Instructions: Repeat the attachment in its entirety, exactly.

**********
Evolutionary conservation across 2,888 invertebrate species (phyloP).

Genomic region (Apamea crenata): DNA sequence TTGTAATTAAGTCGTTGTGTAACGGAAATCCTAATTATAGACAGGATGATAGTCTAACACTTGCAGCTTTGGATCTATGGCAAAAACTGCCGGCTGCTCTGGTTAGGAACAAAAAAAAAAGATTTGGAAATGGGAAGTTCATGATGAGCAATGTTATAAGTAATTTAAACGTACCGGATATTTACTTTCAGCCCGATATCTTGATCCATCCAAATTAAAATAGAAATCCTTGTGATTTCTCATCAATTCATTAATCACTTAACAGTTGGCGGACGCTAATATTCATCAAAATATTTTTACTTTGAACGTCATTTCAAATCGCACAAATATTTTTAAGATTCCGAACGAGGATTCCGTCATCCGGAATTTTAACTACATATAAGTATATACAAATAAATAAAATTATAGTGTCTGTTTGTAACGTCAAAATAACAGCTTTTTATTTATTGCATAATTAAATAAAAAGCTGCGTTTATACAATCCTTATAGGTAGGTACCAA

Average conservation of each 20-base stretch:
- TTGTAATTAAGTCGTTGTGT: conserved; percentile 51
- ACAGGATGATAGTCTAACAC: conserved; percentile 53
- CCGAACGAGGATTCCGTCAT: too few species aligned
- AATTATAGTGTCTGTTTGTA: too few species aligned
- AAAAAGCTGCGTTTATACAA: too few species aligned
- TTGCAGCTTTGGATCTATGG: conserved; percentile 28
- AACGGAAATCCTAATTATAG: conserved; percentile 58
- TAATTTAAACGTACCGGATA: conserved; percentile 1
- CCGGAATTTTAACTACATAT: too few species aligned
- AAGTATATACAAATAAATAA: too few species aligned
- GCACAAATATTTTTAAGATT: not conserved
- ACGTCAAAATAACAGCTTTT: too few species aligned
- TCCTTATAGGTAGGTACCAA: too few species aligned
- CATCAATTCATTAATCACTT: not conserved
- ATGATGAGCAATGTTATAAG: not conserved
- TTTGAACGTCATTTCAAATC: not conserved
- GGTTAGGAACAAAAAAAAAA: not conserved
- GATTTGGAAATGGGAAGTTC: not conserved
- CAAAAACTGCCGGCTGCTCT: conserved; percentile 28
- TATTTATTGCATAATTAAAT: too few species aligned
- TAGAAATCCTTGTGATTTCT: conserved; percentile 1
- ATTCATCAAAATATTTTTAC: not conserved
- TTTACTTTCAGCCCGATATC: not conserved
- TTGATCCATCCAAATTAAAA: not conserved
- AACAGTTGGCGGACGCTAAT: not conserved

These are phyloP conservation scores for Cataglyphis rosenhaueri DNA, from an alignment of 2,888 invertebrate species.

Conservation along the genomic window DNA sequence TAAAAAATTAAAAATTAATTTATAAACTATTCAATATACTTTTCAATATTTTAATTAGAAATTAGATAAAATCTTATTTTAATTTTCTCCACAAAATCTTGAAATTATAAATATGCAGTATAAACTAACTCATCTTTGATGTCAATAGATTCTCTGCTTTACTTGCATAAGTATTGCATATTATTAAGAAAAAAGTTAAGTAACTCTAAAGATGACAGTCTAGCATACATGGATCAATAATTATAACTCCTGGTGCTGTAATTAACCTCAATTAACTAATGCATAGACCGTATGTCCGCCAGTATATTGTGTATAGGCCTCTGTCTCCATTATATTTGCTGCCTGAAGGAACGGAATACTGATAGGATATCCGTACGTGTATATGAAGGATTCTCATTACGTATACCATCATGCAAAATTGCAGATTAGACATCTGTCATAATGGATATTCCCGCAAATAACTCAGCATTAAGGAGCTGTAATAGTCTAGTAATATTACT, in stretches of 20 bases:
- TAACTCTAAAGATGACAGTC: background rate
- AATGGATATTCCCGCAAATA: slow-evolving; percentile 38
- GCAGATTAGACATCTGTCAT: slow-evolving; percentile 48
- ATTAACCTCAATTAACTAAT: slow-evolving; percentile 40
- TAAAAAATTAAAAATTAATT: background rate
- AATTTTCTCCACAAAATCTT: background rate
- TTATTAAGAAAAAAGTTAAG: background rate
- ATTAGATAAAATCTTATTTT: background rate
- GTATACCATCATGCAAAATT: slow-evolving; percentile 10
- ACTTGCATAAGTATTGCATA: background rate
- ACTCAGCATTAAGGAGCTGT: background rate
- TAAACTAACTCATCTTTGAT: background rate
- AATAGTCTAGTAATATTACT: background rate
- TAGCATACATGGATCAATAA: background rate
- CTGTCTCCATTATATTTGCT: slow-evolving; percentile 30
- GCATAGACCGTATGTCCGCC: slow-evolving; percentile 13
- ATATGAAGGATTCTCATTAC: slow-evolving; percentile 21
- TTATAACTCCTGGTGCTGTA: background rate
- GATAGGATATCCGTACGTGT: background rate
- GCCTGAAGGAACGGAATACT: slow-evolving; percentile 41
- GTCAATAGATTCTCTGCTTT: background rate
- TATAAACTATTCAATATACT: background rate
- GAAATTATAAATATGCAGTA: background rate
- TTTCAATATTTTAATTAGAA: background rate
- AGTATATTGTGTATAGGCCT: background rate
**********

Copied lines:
Evolutionary conservation across 2,888 invertebrate species (phyloP).

Genomic region (Apamea crenata): DNA sequence TTGTAATTAAGTCGTTGTGTAACGGAAATCCTAATTATAGACAGGATGATAGTCTAACACTTGCAGCTTTGGATCTATGGCAAAAACTGCCGGCTGCTCTGGTTAGGAACAAAAAAAAAAGATTTGGAAATGGGAAGTTCATGATGAGCAATGTTATAAGTAATTTAAACGTACCGGATATTTACTTTCAGCCCGATATCTTGATCCATCCAAATTAAAATAGAAATCCTTGTGATTTCTCATCAATTCATTAATCACTTAACAGTTGGCGGACGCTAATATTCATCAAAATATTTTTACTTTGAACGTCATTTCAAATCGCACAAATATTTTTAAGATTCCGAACGAGGATTCCGTCATCCGGAATTTTAACTACATATAAGTATATACAAATAAATAAAATTATAGTGTCTGTTTGTAACGTCAAAATAACAGCTTTTTATTTATTGCATAATTAAATAAAAAGCTGCGTTTATACAATCCTTATAGGTAGGTACCAA

Average conservation of each 20-base stretch:
- TTGTAATTAAGTCGTTGTGT: conserved; percentile 51
- ACAGGATGATAGTCTAACAC: conserved; percentile 53
- CCGAACGAGGATTCCGTCAT: too few species aligned
- AATTATAGTGTCTGTTTGTA: too few species aligned
- AAAAAGCTGCGTTTATACAA: too few species aligned
- TTGCAGCTTTGGATCTATGG: conserved; percentile 28
- AACGGAAATCCTAATTATAG: conserved; percentile 58
- TAATTTAAACGTACCGGATA: conserved; percentile 1
- CCGGAATTTTAACTACATAT: too few species aligned
- AAGTATATACAAATAAATAA: too few species aligned
- GCACAAATATTTTTAAGATT: not conserved
- ACGTCAAAATAACAGCTTTT: too few species aligned
- TCCTTATAGGTAGGTACCAA: too few species aligned
- CATCAATTCATTAATCACTT: not conserved
- ATGATGAGCAATGTTATAAG: not conserved
- TTTGAACGTCATTTCAAATC: not conserved
- GGTTAGGAACAAAAAAAAAA: not conserved
- GATTTGGAAATGGGAAGTTC: not conserved
- CAAAAACTGCCGGCTGCTCT: conserved; percentile 28
- TATTTATTGCATAATTAAAT: too few species aligned
- TAGAAATCCTTGTGATTTCT: conserved; percentile 1
- ATTCATCAAAATATTTTTAC: not conserved
- TTTACTTTCAGCCCGATATC: not conserved
- TTGATCCATCCAAATTAAAA: not conserved
- AACAGTTGGCGGACGCTAAT: not conserved

These are phyloP conservation scores for Cataglyphis rosenhaueri DNA, from an alignment of 2,888 invertebrate species.

Conservation along the genomic window DNA sequence TAAAAAATTAAAAATTAATTTATAAACTATTCAATATACTTTTCAATATTTTAATTAGAAATTAGATAAAATCTTATTTTAATTTTCTCCACAAAATCTTGAAATTATAAATATGCAGTATAAACTAACTCATCTTTGATGTCAATAGATTCTCTGCTTTACTTGCATAAGTATTGCATATTATTAAGAAAAAAGTTAAGTAACTCTAAAGATGACAGTCTAGCATACATGGATCAATAATTATAACTCCTGGTGCTGTAATTAACCTCAATTAACTAATGCATAGACCGTATGTCCGCCAGTATATTGTGTATAGGCCTCTGTCTCCATTATATTTGCTGCCTGAAGGAACGGAATACTGATAGGATATCCGTACGTGTATATGAAGGATTCTCATTACGTATACCATCATGCAAAATTGCAGATTAGACATCTGTCATAATGGATATTCCCGCAAATAACTCAGCATTAAGGAGCTGTAATAGTCTAGTAATATTACT, in stretches of 20 bases:
- TAACTCTAAAGATGACAGTC: background rate
- AATGGATATTCCCGCAAATA: slow-evolving; percentile 38
- GCAGATTAGACATCTGTCAT: slow-evolving; percentile 48
- ATTAACCTCAATTAACTAAT: slow-evolving; percentile 40
- TAAAAAATTAAAAATTAATT: background rate
- AATTTTCTCCACAAAATCTT: background rate
- TTATTAAGAAAAAAGTTAAG: background rate
- ATTAGATAAAATCTTATTTT: background rate
- GTATACCATCATGCAAAATT: slow-evolving; percentile 10
- ACTTGCATAAGTATTGCATA: background rate
- ACTCAGCATTAAGGAGCTGT: background rate
- TAAACTAACTCATCTTTGAT: background rate
- AATAGTCTAGTAATATTACT: background rate
- TAGCATACATGGATCAATAA: background rate
- CTGTCTCCATTATATTTGCT: slow-evolving; percentile 30
- GCATAGACCGTATGTCCGCC: slow-evolving; percentile 13
- ATATGAAGGATTCTCATTAC: slow-evolving; percentile 21
- TTATAACTCCTGGTGCTGTA: background rate
- GATAGGATATCCGTACGTGT: background rate
- GCCTGAAGGAACGGAATACT: slow-evolving; percentile 41
- GTCAATAGATTCTCTGCTTT: background rate
- TATAAACTATTCAATATACT: background rate
- GAAATTATAAATATGCAGTA: background rate
- TTTCAATATTTTAATTAGAA: background rate
- AGTATATTGTGTATAGGCCT: background rate